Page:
We test Wi-Fi signal strength using an Ekahau Sidekick Wi-Fi diagnostic device and Ekahau’s Survey mobile app. This combination generates a heat map that displays the router and satellite node’s signal strength throughout our test home. (Note: Ekahau is owned by Ziff Davis, PCMag’s parent company.) The circles on the maps represent the location of the router and the node, and the colors represent signal strength. Dark green indicates the strongest signal, yellow is weaker, and gray indicates no measurable signal reception.

As illustrated, the Eero 6 Plus router and node had no trouble providing a strong Wi-Fi signal to all corners of the home.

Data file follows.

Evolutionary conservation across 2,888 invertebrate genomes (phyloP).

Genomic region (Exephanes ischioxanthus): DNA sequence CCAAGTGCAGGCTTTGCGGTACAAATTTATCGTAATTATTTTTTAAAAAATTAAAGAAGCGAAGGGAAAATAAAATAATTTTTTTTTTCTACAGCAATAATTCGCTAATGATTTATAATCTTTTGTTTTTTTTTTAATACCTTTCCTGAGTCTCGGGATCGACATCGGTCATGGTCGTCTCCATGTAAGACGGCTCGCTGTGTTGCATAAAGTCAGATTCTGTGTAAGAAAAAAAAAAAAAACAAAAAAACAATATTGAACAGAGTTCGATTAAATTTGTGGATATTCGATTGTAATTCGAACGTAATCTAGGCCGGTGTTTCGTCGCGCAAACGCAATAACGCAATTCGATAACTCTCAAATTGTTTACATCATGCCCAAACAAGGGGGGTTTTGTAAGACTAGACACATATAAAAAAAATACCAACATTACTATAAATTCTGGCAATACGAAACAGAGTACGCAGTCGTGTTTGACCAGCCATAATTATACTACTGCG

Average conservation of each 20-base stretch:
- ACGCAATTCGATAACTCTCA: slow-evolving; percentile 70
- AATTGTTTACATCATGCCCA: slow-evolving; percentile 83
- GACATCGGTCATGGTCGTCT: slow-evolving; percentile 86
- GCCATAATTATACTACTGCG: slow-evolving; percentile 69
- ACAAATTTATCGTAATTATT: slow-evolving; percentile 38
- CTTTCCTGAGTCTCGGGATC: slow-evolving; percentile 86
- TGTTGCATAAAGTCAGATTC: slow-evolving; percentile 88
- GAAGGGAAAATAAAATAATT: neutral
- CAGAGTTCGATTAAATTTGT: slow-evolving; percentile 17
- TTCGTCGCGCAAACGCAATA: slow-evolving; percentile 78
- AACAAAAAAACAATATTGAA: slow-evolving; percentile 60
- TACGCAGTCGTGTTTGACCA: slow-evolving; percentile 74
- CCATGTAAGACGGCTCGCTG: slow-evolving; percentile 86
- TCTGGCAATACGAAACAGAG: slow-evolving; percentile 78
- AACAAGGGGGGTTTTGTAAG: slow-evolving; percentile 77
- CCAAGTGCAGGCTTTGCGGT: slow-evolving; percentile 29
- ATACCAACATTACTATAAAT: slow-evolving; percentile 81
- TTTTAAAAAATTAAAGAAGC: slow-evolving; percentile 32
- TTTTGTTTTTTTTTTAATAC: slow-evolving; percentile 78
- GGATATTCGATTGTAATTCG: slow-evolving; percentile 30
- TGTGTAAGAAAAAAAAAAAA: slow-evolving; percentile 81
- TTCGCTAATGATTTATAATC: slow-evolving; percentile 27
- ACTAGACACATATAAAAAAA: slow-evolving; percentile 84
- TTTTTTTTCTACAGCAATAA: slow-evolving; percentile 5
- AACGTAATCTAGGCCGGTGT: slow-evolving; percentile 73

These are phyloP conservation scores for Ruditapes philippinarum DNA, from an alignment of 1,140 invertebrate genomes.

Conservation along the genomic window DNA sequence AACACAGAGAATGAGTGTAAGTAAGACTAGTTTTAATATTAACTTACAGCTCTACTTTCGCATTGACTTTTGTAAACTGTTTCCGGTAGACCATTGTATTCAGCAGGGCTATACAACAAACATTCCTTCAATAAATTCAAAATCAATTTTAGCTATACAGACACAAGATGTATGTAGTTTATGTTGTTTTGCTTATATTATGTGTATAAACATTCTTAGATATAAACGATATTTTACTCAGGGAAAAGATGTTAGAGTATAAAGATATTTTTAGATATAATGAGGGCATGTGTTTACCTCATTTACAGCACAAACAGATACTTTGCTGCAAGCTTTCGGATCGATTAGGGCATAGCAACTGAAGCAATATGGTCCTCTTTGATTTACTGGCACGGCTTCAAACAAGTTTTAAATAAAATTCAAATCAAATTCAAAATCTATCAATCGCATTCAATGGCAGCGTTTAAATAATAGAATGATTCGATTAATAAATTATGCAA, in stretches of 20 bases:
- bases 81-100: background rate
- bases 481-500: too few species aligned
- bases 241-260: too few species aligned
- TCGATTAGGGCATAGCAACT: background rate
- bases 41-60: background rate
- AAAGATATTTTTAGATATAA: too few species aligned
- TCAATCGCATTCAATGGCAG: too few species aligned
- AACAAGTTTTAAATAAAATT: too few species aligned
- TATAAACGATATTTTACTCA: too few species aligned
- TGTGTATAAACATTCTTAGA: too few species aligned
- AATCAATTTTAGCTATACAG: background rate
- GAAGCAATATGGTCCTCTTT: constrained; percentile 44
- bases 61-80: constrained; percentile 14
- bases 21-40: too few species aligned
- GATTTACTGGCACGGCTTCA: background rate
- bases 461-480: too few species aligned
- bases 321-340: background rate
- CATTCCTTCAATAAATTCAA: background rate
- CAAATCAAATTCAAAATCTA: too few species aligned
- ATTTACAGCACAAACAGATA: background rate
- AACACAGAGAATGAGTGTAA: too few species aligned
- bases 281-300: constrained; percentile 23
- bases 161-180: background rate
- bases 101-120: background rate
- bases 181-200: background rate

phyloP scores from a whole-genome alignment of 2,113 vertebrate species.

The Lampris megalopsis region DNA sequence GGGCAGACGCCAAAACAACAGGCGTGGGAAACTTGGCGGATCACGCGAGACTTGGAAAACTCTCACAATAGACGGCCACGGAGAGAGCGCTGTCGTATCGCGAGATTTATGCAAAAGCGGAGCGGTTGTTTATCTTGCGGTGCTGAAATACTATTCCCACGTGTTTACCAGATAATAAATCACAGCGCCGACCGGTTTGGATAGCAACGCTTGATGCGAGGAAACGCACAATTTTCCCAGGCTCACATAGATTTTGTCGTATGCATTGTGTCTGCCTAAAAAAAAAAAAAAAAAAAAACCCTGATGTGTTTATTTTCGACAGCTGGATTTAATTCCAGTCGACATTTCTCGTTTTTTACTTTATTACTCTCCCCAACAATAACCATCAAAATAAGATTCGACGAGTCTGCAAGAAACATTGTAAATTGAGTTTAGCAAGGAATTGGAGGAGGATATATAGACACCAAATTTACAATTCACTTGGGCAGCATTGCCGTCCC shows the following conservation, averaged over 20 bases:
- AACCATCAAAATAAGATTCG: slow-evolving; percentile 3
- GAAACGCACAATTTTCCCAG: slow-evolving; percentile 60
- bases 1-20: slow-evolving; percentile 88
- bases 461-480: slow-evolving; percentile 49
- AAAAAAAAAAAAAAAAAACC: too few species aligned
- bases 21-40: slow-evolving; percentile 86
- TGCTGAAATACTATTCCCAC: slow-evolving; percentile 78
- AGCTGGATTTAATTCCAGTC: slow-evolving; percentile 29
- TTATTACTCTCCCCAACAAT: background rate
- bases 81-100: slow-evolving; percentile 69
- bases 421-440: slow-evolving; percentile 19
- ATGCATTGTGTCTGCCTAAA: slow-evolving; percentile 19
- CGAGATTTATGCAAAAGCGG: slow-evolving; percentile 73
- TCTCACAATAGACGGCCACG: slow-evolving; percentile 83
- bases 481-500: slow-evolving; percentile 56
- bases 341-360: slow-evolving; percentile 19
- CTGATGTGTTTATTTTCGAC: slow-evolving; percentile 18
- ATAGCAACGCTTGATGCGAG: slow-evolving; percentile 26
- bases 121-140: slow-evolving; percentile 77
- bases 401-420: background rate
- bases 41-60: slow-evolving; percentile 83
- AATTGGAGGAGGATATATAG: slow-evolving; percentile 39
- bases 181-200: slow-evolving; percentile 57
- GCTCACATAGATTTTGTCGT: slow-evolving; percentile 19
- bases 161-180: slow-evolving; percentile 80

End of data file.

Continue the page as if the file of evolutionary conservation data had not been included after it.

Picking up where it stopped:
The Dawn of a New Eero

If you’re shopping for a Wi-Fi mesh system that will blanket your home in Wi-Fi 6 goodness, put the Eero 6 Plus on your short list. This versatile system installs in minutes and is easily configured and managed from your phone. You’ll have to pay a little extra for parental controls and advanced malware protection, but in return you get a secure network that delivers outstanding throughput performance and wide signal coverage.

All of these features make it our newest Editors’ Choice winner for Wi-Fi 6 mesh systems. Some people who require more connectivity options might instead prefer the Asus ZenWiFi XT8, also an Editors’ Choice winner, which offers multi-gig LAN and USB ports and comes with free lifetime parental control and network security software.